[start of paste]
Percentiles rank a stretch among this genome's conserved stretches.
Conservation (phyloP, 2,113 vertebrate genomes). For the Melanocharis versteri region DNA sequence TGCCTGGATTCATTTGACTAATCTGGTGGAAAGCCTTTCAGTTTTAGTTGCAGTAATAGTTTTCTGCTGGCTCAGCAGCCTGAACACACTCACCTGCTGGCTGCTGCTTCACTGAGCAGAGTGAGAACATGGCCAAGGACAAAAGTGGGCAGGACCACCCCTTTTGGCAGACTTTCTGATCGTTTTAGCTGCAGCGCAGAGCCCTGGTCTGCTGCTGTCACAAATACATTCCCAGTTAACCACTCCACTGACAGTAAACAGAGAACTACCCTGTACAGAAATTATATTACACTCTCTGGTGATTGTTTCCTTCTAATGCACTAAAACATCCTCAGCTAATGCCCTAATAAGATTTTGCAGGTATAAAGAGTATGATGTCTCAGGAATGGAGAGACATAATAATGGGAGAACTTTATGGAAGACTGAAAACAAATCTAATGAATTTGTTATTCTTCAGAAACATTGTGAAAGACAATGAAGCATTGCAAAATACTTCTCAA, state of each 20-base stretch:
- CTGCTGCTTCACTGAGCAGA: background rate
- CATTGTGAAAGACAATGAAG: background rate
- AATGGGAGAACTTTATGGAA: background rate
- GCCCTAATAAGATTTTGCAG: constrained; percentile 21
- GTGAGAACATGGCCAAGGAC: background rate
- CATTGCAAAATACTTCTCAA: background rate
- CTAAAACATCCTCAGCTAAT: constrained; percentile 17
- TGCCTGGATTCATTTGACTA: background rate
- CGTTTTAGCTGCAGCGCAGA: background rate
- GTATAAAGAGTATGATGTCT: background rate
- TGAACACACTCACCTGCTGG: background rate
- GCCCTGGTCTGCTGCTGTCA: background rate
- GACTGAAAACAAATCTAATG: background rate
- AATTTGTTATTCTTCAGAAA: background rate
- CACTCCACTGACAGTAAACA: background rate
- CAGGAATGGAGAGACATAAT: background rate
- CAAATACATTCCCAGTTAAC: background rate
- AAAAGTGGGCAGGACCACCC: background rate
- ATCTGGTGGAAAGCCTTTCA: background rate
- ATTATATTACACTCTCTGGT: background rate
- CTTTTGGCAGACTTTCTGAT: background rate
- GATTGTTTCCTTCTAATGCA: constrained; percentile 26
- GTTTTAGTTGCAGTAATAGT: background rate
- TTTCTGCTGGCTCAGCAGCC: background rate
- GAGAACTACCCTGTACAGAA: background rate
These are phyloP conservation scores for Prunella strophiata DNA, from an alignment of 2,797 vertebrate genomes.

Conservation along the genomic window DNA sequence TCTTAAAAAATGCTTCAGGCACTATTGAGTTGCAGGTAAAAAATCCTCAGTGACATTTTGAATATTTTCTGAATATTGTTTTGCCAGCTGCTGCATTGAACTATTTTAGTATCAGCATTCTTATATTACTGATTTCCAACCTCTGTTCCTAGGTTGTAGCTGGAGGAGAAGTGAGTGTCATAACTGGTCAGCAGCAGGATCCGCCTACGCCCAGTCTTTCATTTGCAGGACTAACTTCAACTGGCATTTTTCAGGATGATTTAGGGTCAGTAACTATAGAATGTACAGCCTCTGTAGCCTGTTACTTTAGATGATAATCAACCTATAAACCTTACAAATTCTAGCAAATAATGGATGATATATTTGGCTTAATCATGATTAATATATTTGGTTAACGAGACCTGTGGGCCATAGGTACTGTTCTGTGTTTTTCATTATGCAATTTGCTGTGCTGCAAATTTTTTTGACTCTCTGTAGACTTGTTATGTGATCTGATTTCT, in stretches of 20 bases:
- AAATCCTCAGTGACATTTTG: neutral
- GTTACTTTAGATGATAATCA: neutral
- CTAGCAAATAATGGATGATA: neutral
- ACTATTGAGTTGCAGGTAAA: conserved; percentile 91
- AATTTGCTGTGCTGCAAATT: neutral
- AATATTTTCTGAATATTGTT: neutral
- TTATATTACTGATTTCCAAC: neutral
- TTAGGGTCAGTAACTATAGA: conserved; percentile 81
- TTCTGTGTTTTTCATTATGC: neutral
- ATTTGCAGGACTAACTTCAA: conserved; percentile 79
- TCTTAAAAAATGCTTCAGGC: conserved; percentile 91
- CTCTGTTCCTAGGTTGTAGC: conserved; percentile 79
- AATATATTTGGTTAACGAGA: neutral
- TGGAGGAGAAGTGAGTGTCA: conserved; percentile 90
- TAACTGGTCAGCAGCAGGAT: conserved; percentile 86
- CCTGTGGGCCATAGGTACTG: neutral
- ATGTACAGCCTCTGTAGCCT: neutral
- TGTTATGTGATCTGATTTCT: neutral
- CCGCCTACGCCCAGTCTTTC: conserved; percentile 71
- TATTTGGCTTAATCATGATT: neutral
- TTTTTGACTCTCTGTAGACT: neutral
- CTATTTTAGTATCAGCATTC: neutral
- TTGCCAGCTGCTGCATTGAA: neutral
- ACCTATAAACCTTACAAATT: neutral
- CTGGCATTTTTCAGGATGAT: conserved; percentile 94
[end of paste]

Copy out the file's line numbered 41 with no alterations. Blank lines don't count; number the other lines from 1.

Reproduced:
- CTCTGTTCCTAGGTTGTAGC: conserved; percentile 79